A History of Bad Bird Omens
Halloween is upon us and there’s no better time to immerse yourself in the history of some of the UK’s best bad omens and superstitions around our favourite wild birds.
With the UK’s vast and detailed history, we’ve collected a number of intriguing and unexplainable suspicions when it comes to our wildlife. From white rabbits to black cats, there are plenty of spooky omens surrounding our feathered friends to get us creeped out in time for All Hallows’ Eve!
Count Your Crows
Crows have always had a sense of impending doom that surrounded them, there’s something about the cry of a crow that instantly unnerves us and adds a sense of foreboding.
There are many superstitions that surround these birds, but the most well known are the ways in which crows can offer good or bad luck.
If a crow crosses your path, it is often considered bad luck, if two passes you, it is a sign of good luck. Other superstitions are that if a single crow is seen sitting on top of the roof of your house, you can expect some bad news.
How many crows can you spot?
Good Morning Mr Magpie
The famous rhyme in which you count magpies to determine your fate is widely known by all generations:
One for sorrow,
Two for joy,
Three for a girl,
Four for a boy,
Five for silver,
Six for gold,
Seven for a secret, never to be told.
Much like crows, magpies have a long history of superstitions. This is one of the reasons many people will salute a magpie when they see one, to help them ward off bad luck. They also have different suspicions in different parts of the world, like in European folklore, where magpies are often depicted as thieves.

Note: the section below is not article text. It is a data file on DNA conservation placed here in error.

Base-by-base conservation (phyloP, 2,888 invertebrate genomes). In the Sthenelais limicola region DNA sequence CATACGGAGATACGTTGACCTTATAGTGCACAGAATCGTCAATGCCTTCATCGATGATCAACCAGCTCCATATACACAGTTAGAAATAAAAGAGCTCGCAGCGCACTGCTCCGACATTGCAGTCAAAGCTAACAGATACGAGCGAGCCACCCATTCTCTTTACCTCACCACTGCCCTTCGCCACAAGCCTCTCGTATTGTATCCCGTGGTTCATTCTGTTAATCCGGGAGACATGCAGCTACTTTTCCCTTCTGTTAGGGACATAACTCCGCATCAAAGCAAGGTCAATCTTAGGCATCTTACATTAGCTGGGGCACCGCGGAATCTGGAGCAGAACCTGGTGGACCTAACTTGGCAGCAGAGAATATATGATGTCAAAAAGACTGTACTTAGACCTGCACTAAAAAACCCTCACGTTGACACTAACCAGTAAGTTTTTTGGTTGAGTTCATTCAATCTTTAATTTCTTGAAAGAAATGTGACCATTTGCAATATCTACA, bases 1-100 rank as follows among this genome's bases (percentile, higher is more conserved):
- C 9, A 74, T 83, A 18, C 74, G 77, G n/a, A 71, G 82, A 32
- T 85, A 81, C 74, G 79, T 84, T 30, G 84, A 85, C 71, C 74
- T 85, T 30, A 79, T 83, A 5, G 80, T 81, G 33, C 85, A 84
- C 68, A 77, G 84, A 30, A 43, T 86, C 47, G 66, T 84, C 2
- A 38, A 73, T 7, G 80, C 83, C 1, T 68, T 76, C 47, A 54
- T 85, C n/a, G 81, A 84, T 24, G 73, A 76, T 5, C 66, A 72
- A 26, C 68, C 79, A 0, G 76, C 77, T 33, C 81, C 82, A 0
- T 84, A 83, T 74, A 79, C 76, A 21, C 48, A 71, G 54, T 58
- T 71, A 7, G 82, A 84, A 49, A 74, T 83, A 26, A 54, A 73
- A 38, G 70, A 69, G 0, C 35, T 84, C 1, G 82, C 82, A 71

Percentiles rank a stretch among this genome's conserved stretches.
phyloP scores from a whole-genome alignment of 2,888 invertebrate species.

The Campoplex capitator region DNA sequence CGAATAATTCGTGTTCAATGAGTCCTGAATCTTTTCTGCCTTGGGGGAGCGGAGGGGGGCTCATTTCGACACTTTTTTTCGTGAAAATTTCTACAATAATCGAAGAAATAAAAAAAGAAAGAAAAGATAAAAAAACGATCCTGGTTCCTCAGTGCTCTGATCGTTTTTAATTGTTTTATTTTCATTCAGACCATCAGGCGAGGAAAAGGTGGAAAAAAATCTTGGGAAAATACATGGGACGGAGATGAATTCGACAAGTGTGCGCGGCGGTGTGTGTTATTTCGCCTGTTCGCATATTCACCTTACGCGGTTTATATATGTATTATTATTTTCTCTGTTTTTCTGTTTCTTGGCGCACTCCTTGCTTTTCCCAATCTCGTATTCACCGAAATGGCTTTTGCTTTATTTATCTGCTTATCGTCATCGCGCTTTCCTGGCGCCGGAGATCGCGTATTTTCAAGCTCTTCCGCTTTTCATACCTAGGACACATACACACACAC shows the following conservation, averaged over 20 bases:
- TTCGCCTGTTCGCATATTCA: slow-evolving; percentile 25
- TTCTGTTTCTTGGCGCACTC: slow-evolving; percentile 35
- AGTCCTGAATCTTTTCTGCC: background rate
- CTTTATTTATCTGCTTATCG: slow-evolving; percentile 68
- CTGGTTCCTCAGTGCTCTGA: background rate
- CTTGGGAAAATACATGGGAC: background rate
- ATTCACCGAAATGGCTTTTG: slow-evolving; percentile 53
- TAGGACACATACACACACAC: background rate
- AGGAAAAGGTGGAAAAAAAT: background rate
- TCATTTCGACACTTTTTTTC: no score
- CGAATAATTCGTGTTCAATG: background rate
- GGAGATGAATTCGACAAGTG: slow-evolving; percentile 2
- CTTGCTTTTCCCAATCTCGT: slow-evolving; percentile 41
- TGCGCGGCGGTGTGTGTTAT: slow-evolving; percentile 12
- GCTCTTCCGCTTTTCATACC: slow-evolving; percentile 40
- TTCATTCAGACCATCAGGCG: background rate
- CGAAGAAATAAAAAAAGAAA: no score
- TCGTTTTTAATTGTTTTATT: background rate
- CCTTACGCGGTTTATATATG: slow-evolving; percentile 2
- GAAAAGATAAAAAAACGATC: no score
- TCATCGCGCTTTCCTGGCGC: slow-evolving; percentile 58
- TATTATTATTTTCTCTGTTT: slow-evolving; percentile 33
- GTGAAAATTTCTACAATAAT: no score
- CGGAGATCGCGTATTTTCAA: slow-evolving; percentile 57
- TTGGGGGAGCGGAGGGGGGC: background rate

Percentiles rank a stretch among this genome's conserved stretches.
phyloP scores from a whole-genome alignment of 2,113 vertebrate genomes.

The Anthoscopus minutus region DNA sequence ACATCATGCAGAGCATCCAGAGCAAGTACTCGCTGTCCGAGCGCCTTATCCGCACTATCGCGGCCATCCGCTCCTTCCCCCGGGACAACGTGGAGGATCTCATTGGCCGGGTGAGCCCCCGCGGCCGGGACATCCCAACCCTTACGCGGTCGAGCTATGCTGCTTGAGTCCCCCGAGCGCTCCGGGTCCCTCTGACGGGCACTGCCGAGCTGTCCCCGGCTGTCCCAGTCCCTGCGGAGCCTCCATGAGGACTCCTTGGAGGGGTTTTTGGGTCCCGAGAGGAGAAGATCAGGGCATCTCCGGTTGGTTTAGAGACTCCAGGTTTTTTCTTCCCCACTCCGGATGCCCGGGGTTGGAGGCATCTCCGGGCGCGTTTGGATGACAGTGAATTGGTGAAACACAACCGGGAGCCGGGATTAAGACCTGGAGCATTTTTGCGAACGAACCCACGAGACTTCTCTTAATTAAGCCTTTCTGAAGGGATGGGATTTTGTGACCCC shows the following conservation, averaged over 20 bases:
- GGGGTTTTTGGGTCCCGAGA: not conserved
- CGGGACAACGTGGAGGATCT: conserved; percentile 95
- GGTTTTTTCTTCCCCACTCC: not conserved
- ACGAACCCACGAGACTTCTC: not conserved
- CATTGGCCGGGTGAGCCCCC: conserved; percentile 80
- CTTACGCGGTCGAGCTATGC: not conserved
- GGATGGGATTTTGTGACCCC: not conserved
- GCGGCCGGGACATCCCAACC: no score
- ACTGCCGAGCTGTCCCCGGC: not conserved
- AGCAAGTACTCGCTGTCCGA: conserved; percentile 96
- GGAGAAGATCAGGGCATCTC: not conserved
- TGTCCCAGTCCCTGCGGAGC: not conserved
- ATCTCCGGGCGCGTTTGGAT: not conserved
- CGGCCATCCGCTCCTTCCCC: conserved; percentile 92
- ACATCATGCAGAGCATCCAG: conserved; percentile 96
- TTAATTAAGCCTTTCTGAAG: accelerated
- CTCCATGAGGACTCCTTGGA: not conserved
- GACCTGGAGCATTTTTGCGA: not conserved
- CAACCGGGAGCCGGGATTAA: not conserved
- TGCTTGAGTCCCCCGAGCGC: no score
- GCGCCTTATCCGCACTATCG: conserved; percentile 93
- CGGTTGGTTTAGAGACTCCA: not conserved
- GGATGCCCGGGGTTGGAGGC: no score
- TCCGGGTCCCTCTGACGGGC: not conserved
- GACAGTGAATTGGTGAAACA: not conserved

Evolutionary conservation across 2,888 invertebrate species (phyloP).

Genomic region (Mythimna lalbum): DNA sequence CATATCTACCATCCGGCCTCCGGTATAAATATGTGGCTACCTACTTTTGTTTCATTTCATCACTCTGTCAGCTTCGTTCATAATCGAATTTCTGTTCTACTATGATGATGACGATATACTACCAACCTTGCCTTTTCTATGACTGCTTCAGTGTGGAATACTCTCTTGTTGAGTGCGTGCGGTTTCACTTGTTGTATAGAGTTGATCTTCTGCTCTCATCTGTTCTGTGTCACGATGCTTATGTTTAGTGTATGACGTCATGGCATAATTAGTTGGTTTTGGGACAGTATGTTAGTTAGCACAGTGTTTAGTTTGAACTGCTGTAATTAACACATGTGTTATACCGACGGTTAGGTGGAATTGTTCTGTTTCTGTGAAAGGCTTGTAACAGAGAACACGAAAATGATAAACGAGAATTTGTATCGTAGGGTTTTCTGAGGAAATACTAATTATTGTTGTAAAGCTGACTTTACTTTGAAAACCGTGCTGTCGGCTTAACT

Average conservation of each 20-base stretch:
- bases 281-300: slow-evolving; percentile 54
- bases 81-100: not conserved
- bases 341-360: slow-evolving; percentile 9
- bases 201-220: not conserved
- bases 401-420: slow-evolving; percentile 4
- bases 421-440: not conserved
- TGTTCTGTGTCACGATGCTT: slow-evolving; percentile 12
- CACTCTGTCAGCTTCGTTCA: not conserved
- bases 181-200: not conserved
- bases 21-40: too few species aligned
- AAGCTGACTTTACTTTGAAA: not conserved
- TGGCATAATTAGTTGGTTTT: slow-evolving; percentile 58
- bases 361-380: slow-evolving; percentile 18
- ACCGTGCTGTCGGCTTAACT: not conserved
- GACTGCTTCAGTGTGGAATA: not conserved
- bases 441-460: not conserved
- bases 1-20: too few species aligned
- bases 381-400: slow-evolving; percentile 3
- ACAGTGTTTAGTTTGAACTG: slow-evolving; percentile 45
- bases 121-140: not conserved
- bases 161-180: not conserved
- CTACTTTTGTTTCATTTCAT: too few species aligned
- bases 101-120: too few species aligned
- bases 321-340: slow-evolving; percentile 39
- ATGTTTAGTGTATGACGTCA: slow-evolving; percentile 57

Keep Your Wild Birds Outside
Another bad omen for our beloved wild birds is if one should happen to make its way into your home.
This superstition dates back to when omens and myths held a lot more weight and a cause for concern. Any unusual behaviour from animals was considered a bad omen and having a bird fly into your home was often seen as a sign of bad luck, or even worse, a death in the family!
There’s no cause for concern during these colder months though, as wild birds often find themselves inside your home during the warmer months, when you tend to leave your windows open for long periods of time. You can encourage your birds to stay in the garden where they belong by offering up some tasty wild bird food, giving them all the reason to keep to the outdoors.
Owls and the hoots of an owl are frequently used within TV and movies to create a spooky and unnerving atmosphere.
In many cultures, the appearance of owls is seen as a bad omen or a sign of death. This is seen in cultures including Native American. The owl is often considered wise and all knowing, so dreaming of owls could represent the approach of death.
However, this can also be contradicted, with Australian Aborigines seeing owls as sacred beings and some cultures even believing that people would become an owl after death.
No matter what bad omens may be attached to our diverse UK wild birds, we love them all the same and welcome them all to our gardens.
Make sure you check out our extensive range of wild bird food and bird seed. Wild birds love our mixes and whether you have your suspicions or not, they are the best way to attract beautiful wild birds to your home.